A tribute to Manhattan individuality as much as an affirmation of American-style life and personal freedom, “Shortbus” is a movie you want to hold close. It will most certainly pull you to its chest and deposit a loud kiss faster than you can define the term “orgasm.” From the opening sequence, which involves a man fellating himself (yes it can be done, albeit with some yoga practice and a flexible torso), to a climax scene where a woman masturbates on a beachfront bench gazing at the stars in a New York night sky, “Shortbus” crams so much sex into its 101 minutes that it becomes, in the end, decidedly unsexy. Like combining a leopard-print miniskirt and a fur halter top with snakeskin mules, there’s a helluva lot of animal here, an awful lot of exposed skin, and not all of it is pretty. Before long you’ll want to see some plant life, some veggies to go with the mound of quivering flesh you’ve been served up. But as one great line (and you will hear many in this film) goes, “The kids here have oral sex with each other all night long, and in the morning they tell you they’re strict vegans and don’t eat meat.”
The desexing of sex, however, is not a problem since “Shortbus” is about genuine intimacy and sincere familiarity. Never has movie-sex looked so guileless, so . . . nonthreatening. Director John Cameron Mitchell (of “Hedwig and the Angry Inch” fame) assembled an intriguing cast of artists and virtually unknown actors (as opposed to, say, professional porn actors) and worked with them over a 2-year period. Mitchell gets personal, but at the same time the themes he expounds are universal, albeit very middle-class, urban-American. The incessant relationship/sex obsession and the trail of psycho-babble left in its wake at times border on hysteria. But such moments are neutralized with spurts of lower-East Side cynicism mostly voiced from the expertly painted lips of Manhattan sex-club owner Justin (Justin Bond, playing himself) saying things such as, “Before, I thought I’d change the world; now I’m happy if I can leave the room with some dignity.”
“Shortbus” refers to the special school buses in the United States used to transport “gifted and challenged” children (the regular, long buses carry “normal” kids). The characters featured here all seem to have rejected the regular bus seats long ago and settled in N.Y., since, after all, it’s a place where, as as one character says “people come to be forgiven for their sins.”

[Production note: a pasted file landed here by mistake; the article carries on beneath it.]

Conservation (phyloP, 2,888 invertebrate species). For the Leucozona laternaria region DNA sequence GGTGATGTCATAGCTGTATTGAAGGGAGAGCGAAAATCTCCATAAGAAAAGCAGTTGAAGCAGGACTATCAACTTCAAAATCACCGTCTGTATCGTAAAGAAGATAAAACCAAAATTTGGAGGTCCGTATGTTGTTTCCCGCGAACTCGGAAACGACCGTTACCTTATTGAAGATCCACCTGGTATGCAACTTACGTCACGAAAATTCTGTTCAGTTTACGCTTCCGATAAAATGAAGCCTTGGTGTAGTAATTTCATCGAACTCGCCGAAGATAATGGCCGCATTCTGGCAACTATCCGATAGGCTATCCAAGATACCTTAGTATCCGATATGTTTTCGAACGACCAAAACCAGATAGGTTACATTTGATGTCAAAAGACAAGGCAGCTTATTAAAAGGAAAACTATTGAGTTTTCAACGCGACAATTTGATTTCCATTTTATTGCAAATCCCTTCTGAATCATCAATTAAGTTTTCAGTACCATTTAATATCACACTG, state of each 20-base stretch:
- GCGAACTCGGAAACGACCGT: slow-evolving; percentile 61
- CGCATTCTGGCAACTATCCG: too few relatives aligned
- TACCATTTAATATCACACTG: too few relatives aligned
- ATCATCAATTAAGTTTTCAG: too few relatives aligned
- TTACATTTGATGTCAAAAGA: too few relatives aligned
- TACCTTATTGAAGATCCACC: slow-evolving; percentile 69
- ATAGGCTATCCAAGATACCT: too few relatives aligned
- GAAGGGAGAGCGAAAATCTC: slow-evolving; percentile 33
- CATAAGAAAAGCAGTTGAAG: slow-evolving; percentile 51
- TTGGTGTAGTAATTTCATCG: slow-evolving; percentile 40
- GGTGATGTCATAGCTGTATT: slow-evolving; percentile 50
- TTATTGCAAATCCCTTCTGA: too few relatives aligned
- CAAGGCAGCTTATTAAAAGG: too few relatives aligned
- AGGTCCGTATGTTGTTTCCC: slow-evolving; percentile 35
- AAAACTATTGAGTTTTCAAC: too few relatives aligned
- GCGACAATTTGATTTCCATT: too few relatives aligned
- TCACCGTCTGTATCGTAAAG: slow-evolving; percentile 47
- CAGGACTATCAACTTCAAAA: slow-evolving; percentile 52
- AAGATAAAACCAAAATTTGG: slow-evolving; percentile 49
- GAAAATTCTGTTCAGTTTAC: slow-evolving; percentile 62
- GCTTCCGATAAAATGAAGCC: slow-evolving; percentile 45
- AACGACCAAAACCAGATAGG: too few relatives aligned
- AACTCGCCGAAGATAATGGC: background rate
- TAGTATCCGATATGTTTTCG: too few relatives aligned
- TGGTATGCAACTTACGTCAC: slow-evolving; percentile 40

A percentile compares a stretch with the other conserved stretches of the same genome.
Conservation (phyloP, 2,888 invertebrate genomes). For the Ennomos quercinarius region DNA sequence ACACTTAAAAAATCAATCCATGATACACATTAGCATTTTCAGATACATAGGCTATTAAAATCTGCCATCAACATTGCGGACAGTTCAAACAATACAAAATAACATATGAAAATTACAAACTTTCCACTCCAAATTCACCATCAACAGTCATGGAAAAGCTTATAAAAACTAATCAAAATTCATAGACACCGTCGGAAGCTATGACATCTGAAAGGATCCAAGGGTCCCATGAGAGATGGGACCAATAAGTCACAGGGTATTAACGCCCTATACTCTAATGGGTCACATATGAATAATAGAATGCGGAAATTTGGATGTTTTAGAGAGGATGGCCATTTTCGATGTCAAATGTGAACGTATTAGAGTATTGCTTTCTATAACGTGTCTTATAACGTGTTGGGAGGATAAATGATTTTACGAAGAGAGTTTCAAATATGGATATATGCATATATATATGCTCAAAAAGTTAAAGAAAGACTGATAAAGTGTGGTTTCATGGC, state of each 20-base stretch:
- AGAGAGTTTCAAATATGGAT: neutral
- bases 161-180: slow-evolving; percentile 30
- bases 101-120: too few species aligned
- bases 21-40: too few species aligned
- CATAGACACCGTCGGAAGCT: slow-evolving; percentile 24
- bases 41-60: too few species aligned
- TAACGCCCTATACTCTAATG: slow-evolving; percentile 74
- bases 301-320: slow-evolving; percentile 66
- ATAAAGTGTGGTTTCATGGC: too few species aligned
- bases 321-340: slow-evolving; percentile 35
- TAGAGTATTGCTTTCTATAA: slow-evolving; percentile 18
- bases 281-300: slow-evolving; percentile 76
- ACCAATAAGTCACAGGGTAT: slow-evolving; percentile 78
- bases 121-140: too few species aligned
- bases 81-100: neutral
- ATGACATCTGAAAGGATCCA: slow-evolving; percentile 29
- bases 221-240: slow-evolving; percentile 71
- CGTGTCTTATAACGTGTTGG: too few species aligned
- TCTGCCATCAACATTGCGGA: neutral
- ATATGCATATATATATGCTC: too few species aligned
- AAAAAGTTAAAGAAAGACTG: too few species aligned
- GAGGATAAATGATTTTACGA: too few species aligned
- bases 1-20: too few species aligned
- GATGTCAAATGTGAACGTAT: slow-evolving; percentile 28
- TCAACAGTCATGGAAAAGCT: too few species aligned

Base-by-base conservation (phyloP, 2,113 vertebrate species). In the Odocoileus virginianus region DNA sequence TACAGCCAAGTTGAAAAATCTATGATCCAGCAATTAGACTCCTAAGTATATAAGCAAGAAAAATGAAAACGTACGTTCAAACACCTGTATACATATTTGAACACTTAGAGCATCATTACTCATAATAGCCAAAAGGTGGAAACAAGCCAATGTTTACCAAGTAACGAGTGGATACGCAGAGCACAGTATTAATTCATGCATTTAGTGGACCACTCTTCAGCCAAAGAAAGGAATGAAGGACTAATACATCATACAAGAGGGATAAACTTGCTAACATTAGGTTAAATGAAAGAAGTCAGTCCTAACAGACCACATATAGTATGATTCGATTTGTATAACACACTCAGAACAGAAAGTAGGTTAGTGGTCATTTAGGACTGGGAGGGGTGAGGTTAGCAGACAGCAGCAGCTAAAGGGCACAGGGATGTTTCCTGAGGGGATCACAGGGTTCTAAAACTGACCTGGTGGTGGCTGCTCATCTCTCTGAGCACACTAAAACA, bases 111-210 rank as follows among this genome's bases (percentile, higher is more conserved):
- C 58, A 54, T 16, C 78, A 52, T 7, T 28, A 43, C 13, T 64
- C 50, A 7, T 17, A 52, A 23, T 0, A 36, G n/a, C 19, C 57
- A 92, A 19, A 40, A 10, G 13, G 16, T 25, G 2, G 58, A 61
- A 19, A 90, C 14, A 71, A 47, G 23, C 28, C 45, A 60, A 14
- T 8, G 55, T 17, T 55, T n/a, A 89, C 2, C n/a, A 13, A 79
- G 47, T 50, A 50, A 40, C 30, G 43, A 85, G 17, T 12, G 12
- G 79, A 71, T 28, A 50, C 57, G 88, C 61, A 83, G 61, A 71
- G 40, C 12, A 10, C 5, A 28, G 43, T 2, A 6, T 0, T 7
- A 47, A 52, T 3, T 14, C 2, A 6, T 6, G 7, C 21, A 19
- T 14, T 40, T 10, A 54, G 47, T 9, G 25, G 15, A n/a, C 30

|Rating||out of 5|
|Director||John Cameron Mitchell|
|Run Time||101 minutes|
|Opens||Opens Aug. 25, 2007|
|Date Reviewed||Aug 9, 2007|
Justin, who queens over a club where, in one room, a sea of naked bodies gyrate on mattresses, comes off as the most serene. His customers, though bent on having a good time, are a tad less happy with the world. There’s professional dominatrix Severin (Lindsay Beamish), who is never so lonely as when she’s cracking her whip and beating the crap out of a client. There’s Jamie (Paul Dawson), who can’t get through the day without chewing antidepressants and is making a movie about his masturbation sessions, despite being one half of a lovey dovey couple (“The Jamies”), with an actor/boyfriend who is also named Jamie (PJ DeBoy).
The Jamies feel they’re ready to “expand” their relationship by bringing more people into it, “maybe,” and go to sex therapist Sophia (Sook Yin-Lee) for advice. She herself has issues, such as her layabout husband, Rob (Raphael Barker), who jacks off to Internet porn while she earnestly tries to achieve an orgasm in the bathroom with a vibrator. And so it goes. During a session, she blurts out to the Jamies that she’s “preorgasmic,” and they ask her in all innocence, “Does that mean you’re about to have an orgasm?”
Orgasms, or lack thereof, are the prime sexual theme addressed here, often relentlessly. Sophia’s quest to experience one takes her to Justin’s club, but being a therapist locked into what she thinks is a “terrific sex-life and marriage” with Rob, she takes him with her and urges him to “get out there and experiment; but you’ll still be thinking about me!”
Mitchell’s ear for dialogue, so faultless in the social observations made by Severin or Justin and the conversations between the Jamies, falters when it comes to heterosexual relations and issues. Does a professional woman in N.Y. really have the time or inclination to obsess over sexual malfunction when she’s constantly having long, long sex sessions with Rob anyway? (The pair share a common insatiability.) On the other hand, there’s a moment when her lucidity on the subject astounds: “Sex is terrific. I love it. But sometimes I feel like (I’m) being forced to smile while having a gun pointed to my head.”
In the end, though, onanist-filmaker Jamie’s observation probably hits home hardest; depressed and lonely, he can’t articulate his feelings except to say wrenchingly, “I can’t feel anything.” If nothing else, “Shortbus” demonstrates that what really turns us on is not the act of sex but sharing the sensation of being totally alive and free with someone else. Whether with a loving partner or a stranger in a sex club, it probably doesn’t get any better than that.